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The world over, clusters are home to leading firms and institutions that compete on the edge of technology. They can be found in developed and developing countries alike and comprise such famous ones as Silicon Valley, London ‟s financial center, ceramic tile and fashion in north Italy, wine in Bordeaux, automotive in Stuttgart and Munich, software in Bangalore, and manufacturing in China ‟s Pearl-river delta. Today they are studied by a variety of scholars from different fields including economists, social scientists, and strategists, but also by a growing number of business practitioners and policy makers.3 As a result, knowledge on the capacity of clusters to promote regional economic development and national prosperity and the role of local industrial policy in creating new clusters has increased rapidly in recent years The present research is best described as being exploratory in nature. It elaborates and extends existing theory. By doing so, it takes up a distinct position within scientific theory that is defined by three levels of analysis: (1) the meta-methodological level, (2) the methodological level, and (3) the theoretical level.

Inhaltsverzeichnis

Frontmatter

1. Introduction

Abstract
The world over, clusters are home to leading firms and institutions that compete on the edge of technology. They can be found in developed and developing countries alike and comprise such famous ones as Silicon Valley, London’s financial center, ceramic tile and fashion in north Italy, wine in Bordeaux, automotive in Stuttgart and Munich, software in Bangalore, and manufacturing in China’s Pearl-river delta.
Saša Šarić

2. Current State of Knowledge on how Clusters Enable Firms to Create Competitive Advantages

Abstract
Clusters appear in varying forms, shapes, and sizes, are home to all types of industries and exist in different lifecycle stages. They can be found in developed and developing countries and comprise such famous ones as Silicon Valley, Las Vegas, London’s financial center, India’s information and communication technology (ICT) and China’s manufacturing clusters, ceramic tile and fashion in north Italy, and wine in Bordeaux. This variety causes a problem of definition and has led to a multiplicity of interpretations, terminologies, and Schools of Thought, each of which treats the cluster phenomenon somewhat differently. This chapter therefore develops a framework that integrates these different conceptualizations. The underlying research process is depicted in figure 4.
Saša Šarić

3. Theoretical Model of Internal Characteristics to Create Competitive Advantages through Clusters

Abstract
The aim of this chapter is to develop a theoretical model of internal characteristics beyond size and age that enable firms to create competitive advantages through clusters. The underlying research process is illustrated in figure 17.
Saša Šarić

4. Case Study to Identify Skills that make up a Firm’s Cluster-Capability

Abstract
As shown by the literature review in the previous chapters, up until now research has not been able to establish a well-defined set of skills that explains how firms create and defend competitive advantages through clusters. Accordingly, appropriate measures and their empirical tests in the cluster context are still missing. This chapter addresses this issue with a fieldwork that was conducted among 14 German manufacturing companies in China’s industrial clusters. It is outlined in figure 25.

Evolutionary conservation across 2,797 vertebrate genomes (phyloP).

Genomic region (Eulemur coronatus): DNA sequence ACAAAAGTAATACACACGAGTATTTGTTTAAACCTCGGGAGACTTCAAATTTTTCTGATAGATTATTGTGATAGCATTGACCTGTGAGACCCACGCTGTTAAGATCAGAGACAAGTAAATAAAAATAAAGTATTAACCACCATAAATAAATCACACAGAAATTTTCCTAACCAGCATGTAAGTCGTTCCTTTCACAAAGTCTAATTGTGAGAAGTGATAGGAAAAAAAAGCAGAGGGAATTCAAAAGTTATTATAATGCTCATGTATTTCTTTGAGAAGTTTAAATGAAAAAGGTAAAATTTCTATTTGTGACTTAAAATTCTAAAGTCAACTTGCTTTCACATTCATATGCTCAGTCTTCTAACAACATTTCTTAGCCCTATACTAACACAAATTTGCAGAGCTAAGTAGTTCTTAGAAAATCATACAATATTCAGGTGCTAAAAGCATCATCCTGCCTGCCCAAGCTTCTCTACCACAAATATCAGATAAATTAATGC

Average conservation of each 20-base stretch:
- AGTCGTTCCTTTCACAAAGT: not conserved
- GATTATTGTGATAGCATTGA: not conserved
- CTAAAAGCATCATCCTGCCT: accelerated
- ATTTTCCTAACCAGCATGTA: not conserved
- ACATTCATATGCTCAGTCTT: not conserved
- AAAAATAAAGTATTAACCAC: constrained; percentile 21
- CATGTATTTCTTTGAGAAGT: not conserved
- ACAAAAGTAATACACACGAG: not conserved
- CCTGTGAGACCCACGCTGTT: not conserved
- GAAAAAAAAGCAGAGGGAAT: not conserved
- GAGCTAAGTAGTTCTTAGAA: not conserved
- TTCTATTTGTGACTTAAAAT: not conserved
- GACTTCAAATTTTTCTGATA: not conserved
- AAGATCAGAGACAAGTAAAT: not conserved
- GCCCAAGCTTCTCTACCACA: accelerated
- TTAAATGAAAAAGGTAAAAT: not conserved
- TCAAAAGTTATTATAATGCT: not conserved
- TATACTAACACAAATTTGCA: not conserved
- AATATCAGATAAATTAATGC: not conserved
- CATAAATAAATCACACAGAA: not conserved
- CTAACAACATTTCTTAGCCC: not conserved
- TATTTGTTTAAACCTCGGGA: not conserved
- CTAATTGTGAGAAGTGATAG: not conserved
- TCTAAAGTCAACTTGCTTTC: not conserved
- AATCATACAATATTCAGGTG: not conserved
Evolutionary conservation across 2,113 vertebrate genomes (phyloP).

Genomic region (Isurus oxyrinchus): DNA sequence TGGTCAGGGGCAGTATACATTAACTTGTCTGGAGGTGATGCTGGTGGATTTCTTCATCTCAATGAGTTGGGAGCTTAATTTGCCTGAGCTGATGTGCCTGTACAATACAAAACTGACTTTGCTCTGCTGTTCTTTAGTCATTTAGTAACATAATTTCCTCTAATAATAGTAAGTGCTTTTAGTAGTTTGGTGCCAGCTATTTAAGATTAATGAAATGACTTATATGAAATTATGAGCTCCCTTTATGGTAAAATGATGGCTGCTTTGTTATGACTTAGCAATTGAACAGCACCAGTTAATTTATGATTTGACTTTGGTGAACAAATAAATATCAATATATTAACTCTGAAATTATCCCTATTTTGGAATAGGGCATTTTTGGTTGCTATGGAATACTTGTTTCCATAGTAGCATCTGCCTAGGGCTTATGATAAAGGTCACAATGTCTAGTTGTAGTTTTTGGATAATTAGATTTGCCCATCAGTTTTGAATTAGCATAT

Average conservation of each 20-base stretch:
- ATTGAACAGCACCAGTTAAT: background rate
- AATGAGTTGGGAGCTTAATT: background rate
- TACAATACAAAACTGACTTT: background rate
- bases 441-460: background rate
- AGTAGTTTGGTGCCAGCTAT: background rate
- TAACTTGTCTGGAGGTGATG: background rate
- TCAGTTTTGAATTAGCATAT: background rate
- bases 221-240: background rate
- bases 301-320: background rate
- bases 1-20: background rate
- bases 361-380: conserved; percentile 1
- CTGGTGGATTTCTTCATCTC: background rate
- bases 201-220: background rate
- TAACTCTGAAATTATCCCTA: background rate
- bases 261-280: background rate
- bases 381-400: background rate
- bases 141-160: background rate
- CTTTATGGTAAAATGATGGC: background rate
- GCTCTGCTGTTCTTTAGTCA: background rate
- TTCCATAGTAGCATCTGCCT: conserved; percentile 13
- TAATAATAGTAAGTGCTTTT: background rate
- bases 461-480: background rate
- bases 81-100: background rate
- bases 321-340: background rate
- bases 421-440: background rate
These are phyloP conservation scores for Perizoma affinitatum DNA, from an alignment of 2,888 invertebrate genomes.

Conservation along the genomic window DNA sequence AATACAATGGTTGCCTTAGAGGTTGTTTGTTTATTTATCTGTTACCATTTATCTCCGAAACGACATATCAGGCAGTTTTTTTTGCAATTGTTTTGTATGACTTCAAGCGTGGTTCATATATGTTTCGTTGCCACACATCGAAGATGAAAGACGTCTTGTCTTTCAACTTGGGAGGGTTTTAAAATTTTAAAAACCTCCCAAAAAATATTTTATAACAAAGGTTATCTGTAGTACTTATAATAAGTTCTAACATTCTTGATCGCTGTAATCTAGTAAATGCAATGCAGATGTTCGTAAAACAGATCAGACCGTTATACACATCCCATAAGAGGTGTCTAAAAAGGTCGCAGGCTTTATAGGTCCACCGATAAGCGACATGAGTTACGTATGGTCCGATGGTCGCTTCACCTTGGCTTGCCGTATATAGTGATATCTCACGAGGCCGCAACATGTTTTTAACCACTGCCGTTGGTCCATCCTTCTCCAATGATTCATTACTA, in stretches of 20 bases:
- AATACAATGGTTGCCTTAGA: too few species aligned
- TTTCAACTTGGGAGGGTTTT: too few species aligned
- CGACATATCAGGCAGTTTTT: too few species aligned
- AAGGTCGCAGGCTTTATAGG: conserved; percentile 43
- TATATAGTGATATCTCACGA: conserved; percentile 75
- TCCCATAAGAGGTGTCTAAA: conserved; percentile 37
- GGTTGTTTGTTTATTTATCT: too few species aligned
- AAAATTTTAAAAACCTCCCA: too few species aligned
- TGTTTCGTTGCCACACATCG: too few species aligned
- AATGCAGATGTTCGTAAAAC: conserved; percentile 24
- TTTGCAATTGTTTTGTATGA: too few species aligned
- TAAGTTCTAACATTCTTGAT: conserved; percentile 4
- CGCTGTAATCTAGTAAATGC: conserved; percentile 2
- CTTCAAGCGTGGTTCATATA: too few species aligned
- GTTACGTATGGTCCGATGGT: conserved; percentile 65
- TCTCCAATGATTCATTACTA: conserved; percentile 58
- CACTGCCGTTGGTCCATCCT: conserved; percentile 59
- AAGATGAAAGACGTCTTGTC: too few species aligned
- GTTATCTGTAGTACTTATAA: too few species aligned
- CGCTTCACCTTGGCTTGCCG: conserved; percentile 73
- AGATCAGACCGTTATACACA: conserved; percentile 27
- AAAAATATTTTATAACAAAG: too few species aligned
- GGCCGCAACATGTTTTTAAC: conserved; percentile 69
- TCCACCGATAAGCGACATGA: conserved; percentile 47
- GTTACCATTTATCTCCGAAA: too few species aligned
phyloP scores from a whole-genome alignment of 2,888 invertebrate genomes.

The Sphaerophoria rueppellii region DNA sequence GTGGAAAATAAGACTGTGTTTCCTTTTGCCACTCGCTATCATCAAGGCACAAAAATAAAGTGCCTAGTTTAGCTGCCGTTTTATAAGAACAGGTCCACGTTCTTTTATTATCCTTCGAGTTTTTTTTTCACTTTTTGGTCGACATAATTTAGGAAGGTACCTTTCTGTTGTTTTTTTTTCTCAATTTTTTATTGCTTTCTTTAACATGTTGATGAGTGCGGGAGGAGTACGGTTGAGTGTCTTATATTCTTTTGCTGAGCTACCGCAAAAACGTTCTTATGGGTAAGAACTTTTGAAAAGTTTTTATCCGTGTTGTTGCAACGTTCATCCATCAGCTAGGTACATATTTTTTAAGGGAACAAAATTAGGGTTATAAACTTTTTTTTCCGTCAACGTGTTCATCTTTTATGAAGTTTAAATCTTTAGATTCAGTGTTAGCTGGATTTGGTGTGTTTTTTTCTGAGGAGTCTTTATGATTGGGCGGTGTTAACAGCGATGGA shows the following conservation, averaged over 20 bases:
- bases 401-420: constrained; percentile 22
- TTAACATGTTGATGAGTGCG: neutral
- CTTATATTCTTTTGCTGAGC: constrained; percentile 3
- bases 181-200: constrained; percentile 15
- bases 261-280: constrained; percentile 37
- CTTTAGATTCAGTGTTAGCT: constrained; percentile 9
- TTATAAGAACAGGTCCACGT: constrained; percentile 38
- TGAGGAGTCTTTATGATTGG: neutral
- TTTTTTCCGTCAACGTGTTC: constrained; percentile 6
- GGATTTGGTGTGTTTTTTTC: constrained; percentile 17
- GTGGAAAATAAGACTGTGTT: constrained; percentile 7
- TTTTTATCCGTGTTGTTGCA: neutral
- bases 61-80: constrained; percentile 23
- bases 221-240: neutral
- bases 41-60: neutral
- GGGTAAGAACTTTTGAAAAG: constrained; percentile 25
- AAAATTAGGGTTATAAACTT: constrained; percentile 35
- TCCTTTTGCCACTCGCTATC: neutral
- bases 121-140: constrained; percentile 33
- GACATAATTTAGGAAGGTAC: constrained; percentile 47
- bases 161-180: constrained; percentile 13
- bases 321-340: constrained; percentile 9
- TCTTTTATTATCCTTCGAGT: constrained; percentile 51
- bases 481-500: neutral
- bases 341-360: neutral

Saša Šarić

5. Empirical Analysis of the Internal Characteristics and their Influence on Firm Performance

Abstract
The aim of the previous chapters was to arrive at a conceptual model about internal characteristics that enable firms to create competitive advantages through clusters. It is based on a theoretical discussion and a case study conducted in China. Taking this as a starting point, this chapter presents a survey that was carried out in China to empirically validate the hypothesized conceptual model. The outline of the next steps is illustrated in figure 33.
Saša Šarić

6. Recommendations for Implementing the Identified Internal Characteristics into Organizational Reality

Abstract
The results of the empirical analysis lend strong support for the validity of the configurational model. The Configurational School to strategy argues that firms achieve lasting competitive advantages, if they manage to achieve a “good fit” between their environment, strategy, internal capabilities, and organizational structure. These four variables give rise to distinct configurations also known as gestalts or archetypes, which represent organizational forms that have proven to lead to firm success.
Saša Šarić

7. Conclusion

Abstract
At the outset of this study laid the notion that up until recently the cluster discourse paid little attention to the individual cluster-firm. Instead, researchers, practitioners, and policy makers alike focused almost exclusively on the cluster as a whole, which came at the expense of the individual firm. Thus, while there is a well established body of knowledge on the capacity of clusters to promote regional development and national prosperity, there is little account of internal characteristics that enable the firm to create and defend competitive advantages through clusters. Given that the forces of globalization and rapid technological change will lead to more geographical concentration of economic activity rather than less, top managers need to know what they can do to profit from this trend.
Saša Šarić

Backmatter

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